Multidisciplinary teams are needed throughout UK to manage obesity

BMJ 2013; 346 doi: (Published 01 January 2013) Cite this as: BMJ 2013;346:e8679
  1. Zosia Kmietowicz
  1. 1BMJ

The United Kingdom’s obesity epidemic requires a national and concerted response similar to that which has developed in the past 50 years to tackle smoking, doctors have said.1

A working party from the Royal College of Physicians has said that every hospital trust should have a lead doctor on obesity to work with commissioning groups, be a source of information for patients, and act as a link between the hospital and the community.

And there should be a national lead on obesity to drive a coordinated government strategy within and across departments, including health, the Treasury, education, agriculture, work and pensions, and local government, said the working party’s report.

With a prevalence of 25% in adults, the UK has one of the highest rates of obesity in the world, and the cost of dealing with its adverse effects is set to double by 2050, from an estimated £5bn (€6.1bn; $8.1bn) a year at present. However, the multidisciplinary services needed to manage patients who were overweight were poorly developed and “extremely patchy,” says the report.

In 2011 the NHS Atlas of Variation in Healthcare found that the rate of bariatric procedures carried out in hospitals, such as gastric banding, ranged from 0.4 per 100 000 population in some primary care trust areas to 41.3 per 100 000 in others.2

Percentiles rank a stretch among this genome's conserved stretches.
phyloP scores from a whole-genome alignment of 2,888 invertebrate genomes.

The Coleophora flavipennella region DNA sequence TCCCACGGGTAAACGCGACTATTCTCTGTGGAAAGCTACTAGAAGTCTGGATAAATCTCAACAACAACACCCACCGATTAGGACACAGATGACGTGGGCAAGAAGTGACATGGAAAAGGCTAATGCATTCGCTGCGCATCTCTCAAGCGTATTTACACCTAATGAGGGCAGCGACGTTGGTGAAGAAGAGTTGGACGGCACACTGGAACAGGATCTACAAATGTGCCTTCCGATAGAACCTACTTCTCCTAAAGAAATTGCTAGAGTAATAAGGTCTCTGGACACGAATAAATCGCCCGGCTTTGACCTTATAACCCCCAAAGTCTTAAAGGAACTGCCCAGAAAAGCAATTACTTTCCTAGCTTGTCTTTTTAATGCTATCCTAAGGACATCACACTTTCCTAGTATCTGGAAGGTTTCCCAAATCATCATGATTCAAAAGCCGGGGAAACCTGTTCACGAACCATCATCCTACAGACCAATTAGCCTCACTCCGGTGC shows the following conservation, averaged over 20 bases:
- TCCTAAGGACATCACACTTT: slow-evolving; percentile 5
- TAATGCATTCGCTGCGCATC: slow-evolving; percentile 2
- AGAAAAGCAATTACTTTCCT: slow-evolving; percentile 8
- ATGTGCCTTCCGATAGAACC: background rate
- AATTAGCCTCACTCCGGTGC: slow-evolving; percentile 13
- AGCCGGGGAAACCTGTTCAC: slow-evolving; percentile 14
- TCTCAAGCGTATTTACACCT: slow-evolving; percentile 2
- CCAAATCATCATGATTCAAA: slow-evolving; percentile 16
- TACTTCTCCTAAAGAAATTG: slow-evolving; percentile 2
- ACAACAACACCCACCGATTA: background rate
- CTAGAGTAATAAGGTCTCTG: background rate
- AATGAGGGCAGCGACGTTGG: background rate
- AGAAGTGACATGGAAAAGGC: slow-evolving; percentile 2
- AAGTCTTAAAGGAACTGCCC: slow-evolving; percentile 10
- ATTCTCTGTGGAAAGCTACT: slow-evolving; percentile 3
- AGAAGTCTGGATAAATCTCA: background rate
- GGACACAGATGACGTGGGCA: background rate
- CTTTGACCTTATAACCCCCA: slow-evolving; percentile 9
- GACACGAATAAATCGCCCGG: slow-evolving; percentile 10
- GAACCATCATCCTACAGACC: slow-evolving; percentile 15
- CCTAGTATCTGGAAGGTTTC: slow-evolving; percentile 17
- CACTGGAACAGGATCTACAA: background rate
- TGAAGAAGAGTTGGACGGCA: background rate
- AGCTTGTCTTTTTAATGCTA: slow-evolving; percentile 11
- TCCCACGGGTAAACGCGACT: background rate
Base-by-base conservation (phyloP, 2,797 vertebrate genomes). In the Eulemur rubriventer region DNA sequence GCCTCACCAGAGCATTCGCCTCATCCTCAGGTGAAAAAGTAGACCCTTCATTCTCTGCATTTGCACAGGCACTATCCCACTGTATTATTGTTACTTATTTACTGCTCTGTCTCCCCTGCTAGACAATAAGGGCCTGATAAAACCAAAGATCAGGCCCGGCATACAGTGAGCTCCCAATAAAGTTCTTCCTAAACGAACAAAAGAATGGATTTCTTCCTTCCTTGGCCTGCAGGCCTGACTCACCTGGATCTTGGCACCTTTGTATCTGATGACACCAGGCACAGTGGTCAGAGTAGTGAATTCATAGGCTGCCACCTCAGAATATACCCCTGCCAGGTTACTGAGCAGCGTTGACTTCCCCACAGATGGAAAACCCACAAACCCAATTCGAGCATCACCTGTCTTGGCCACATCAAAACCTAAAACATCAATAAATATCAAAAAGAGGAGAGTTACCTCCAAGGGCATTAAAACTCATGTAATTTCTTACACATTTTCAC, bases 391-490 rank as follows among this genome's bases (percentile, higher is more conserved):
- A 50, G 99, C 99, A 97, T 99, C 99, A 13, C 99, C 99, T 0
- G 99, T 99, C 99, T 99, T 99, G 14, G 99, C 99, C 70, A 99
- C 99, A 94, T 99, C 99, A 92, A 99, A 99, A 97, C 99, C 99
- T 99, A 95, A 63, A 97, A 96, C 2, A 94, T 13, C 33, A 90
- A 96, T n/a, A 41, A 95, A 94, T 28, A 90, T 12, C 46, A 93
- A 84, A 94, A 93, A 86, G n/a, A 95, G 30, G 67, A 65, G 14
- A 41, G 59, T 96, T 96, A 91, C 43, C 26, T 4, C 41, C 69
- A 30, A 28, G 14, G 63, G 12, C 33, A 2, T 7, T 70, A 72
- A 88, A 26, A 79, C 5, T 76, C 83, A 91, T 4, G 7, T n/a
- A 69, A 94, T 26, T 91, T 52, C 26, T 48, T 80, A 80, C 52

Few coordinated services existed for people who were overweight and who may also have coronary heart disease, diabetes, arthritis, sleep disorders, and gynaecological disorders, the report said. Multidisciplinary teams made up of physicians, surgeons, nurses, and other health professionals must be available throughout the UK to deal with this problem, it recommended.

In addition, medical students needed to learn more about obesity and nutrition, and all specialist postgraduate exams should include components on obesity and training in behavioural change therapy.

The report also advises that a group be set up, to be based at the college. This, like Action on Smoking and Health, which the college set up in 1971, could meet regularly and oversee the development and implementation of the working party’s recommendations.

John Wass, chairman of the working party and academic vice president of the Royal College of Physicians, said, “Britain is getting bigger, and while we try to prevent the increase in obesity we must also prepare the NHS for the influx of patients presenting with severe complex obesity.

“A patient may arrive at my hospital with coronary heart disease, but if the root cause of their condition is obesity we must be equipped to deal with that root cause.”

Commenting on the report, Lindsey Davies, president of the Faculty of Public Health, said, “The only way we will ever tackle the problems caused by obesity is by everyone working together. Obesity is not only caused by how much we each eat or drink. If tackling it were as simple as telling people to eat less and move more, we would have solved it by now.

“Our chances of being obese are also affected by factors like whether we have easy access to affordable fruit, vegetables, and other healthy foods and if it is safe to let our kids play outside. That’s why . . . a government focus on personal choice alone is, at best, a red herring and, at worst, a dereliction of duty for everyone’s health.”


Cite this as: BMJ 2013;346:e8679